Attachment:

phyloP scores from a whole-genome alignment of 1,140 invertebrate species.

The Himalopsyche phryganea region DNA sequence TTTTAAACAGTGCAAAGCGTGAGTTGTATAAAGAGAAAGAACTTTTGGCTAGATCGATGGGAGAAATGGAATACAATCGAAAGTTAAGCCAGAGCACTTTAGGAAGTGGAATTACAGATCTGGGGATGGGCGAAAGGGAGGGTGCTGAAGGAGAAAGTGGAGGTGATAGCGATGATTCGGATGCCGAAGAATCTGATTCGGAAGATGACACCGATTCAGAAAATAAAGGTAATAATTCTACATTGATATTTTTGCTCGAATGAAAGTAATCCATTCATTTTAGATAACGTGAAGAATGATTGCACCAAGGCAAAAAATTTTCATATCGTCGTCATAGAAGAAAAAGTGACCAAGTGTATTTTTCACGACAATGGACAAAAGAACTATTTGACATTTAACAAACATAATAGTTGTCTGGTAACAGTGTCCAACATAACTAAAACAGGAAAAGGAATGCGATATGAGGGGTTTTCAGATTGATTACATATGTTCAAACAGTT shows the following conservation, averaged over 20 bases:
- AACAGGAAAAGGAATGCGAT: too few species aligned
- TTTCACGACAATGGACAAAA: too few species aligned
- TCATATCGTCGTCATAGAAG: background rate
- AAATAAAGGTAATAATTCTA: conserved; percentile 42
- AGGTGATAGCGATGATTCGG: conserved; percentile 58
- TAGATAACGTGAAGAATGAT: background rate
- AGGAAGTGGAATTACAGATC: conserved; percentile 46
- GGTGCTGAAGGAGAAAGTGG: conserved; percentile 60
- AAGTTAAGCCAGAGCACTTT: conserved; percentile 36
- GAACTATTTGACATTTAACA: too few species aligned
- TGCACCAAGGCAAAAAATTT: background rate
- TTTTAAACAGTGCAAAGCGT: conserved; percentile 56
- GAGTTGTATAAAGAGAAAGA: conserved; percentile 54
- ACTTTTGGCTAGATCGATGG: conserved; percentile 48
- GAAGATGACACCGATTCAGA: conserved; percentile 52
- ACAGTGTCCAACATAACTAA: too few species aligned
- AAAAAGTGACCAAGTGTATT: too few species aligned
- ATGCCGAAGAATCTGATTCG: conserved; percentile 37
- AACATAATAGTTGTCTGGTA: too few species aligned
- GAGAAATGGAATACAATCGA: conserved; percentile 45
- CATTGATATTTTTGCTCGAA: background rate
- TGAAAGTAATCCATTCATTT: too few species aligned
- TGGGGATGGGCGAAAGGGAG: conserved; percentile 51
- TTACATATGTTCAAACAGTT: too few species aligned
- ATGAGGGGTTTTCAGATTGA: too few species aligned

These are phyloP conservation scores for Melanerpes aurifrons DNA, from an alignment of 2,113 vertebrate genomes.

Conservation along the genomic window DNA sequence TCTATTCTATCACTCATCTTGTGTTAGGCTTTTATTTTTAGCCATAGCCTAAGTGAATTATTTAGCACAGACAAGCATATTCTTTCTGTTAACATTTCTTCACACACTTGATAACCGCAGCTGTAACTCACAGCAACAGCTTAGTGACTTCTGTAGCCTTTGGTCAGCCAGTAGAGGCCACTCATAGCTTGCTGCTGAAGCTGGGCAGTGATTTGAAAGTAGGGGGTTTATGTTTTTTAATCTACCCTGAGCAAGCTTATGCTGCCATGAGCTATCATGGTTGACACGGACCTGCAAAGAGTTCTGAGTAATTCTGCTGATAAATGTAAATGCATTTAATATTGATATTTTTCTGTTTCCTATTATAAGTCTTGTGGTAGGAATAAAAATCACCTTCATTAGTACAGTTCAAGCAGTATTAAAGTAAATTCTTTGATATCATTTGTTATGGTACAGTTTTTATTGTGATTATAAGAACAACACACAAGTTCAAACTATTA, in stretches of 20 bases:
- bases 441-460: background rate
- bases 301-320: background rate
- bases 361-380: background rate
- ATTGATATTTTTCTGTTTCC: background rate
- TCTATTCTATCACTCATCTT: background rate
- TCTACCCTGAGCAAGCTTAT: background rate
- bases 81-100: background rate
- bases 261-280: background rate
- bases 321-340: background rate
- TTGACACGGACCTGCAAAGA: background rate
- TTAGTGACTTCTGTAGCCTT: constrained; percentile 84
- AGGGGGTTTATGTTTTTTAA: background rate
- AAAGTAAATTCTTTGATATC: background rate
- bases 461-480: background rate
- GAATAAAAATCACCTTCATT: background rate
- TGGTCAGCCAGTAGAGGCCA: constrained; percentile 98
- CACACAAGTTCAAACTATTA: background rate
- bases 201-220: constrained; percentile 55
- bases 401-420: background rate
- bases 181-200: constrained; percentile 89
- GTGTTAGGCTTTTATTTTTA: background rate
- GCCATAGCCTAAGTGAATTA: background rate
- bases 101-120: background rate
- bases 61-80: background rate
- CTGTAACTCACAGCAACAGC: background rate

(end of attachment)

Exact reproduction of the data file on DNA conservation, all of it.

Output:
phyloP scores from a whole-genome alignment of 1,140 invertebrate species.

The Himalopsyche phryganea region DNA sequence TTTTAAACAGTGCAAAGCGTGAGTTGTATAAAGAGAAAGAACTTTTGGCTAGATCGATGGGAGAAATGGAATACAATCGAAAGTTAAGCCAGAGCACTTTAGGAAGTGGAATTACAGATCTGGGGATGGGCGAAAGGGAGGGTGCTGAAGGAGAAAGTGGAGGTGATAGCGATGATTCGGATGCCGAAGAATCTGATTCGGAAGATGACACCGATTCAGAAAATAAAGGTAATAATTCTACATTGATATTTTTGCTCGAATGAAAGTAATCCATTCATTTTAGATAACGTGAAGAATGATTGCACCAAGGCAAAAAATTTTCATATCGTCGTCATAGAAGAAAAAGTGACCAAGTGTATTTTTCACGACAATGGACAAAAGAACTATTTGACATTTAACAAACATAATAGTTGTCTGGTAACAGTGTCCAACATAACTAAAACAGGAAAAGGAATGCGATATGAGGGGTTTTCAGATTGATTACATATGTTCAAACAGTT shows the following conservation, averaged over 20 bases:
- AACAGGAAAAGGAATGCGAT: too few species aligned
- TTTCACGACAATGGACAAAA: too few species aligned
- TCATATCGTCGTCATAGAAG: background rate
- AAATAAAGGTAATAATTCTA: conserved; percentile 42
- AGGTGATAGCGATGATTCGG: conserved; percentile 58
- TAGATAACGTGAAGAATGAT: background rate
- AGGAAGTGGAATTACAGATC: conserved; percentile 46
- GGTGCTGAAGGAGAAAGTGG: conserved; percentile 60
- AAGTTAAGCCAGAGCACTTT: conserved; percentile 36
- GAACTATTTGACATTTAACA: too few species aligned
- TGCACCAAGGCAAAAAATTT: background rate
- TTTTAAACAGTGCAAAGCGT: conserved; percentile 56
- GAGTTGTATAAAGAGAAAGA: conserved; percentile 54
- ACTTTTGGCTAGATCGATGG: conserved; percentile 48
- GAAGATGACACCGATTCAGA: conserved; percentile 52
- ACAGTGTCCAACATAACTAA: too few species aligned
- AAAAAGTGACCAAGTGTATT: too few species aligned
- ATGCCGAAGAATCTGATTCG: conserved; percentile 37
- AACATAATAGTTGTCTGGTA: too few species aligned
- GAGAAATGGAATACAATCGA: conserved; percentile 45
- CATTGATATTTTTGCTCGAA: background rate
- TGAAAGTAATCCATTCATTT: too few species aligned
- TGGGGATGGGCGAAAGGGAG: conserved; percentile 51
- TTACATATGTTCAAACAGTT: too few species aligned
- ATGAGGGGTTTTCAGATTGA: too few species aligned

These are phyloP conservation scores for Melanerpes aurifrons DNA, from an alignment of 2,113 vertebrate genomes.

Conservation along the genomic window DNA sequence TCTATTCTATCACTCATCTTGTGTTAGGCTTTTATTTTTAGCCATAGCCTAAGTGAATTATTTAGCACAGACAAGCATATTCTTTCTGTTAACATTTCTTCACACACTTGATAACCGCAGCTGTAACTCACAGCAACAGCTTAGTGACTTCTGTAGCCTTTGGTCAGCCAGTAGAGGCCACTCATAGCTTGCTGCTGAAGCTGGGCAGTGATTTGAAAGTAGGGGGTTTATGTTTTTTAATCTACCCTGAGCAAGCTTATGCTGCCATGAGCTATCATGGTTGACACGGACCTGCAAAGAGTTCTGAGTAATTCTGCTGATAAATGTAAATGCATTTAATATTGATATTTTTCTGTTTCCTATTATAAGTCTTGTGGTAGGAATAAAAATCACCTTCATTAGTACAGTTCAAGCAGTATTAAAGTAAATTCTTTGATATCATTTGTTATGGTACAGTTTTTATTGTGATTATAAGAACAACACACAAGTTCAAACTATTA, in stretches of 20 bases:
- bases 441-460: background rate
- bases 301-320: background rate
- bases 361-380: background rate
- ATTGATATTTTTCTGTTTCC: background rate
- TCTATTCTATCACTCATCTT: background rate
- TCTACCCTGAGCAAGCTTAT: background rate
- bases 81-100: background rate
- bases 261-280: background rate
- bases 321-340: background rate
- TTGACACGGACCTGCAAAGA: background rate
- TTAGTGACTTCTGTAGCCTT: constrained; percentile 84
- AGGGGGTTTATGTTTTTTAA: background rate
- AAAGTAAATTCTTTGATATC: background rate
- bases 461-480: background rate
- GAATAAAAATCACCTTCATT: background rate
- TGGTCAGCCAGTAGAGGCCA: constrained; percentile 98
- CACACAAGTTCAAACTATTA: background rate
- bases 201-220: constrained; percentile 55
- bases 401-420: background rate
- bases 181-200: constrained; percentile 89
- GTGTTAGGCTTTTATTTTTA: background rate
- GCCATAGCCTAAGTGAATTA: background rate
- bases 101-120: background rate
- bases 61-80: background rate
- CTGTAACTCACAGCAACAGC: background rate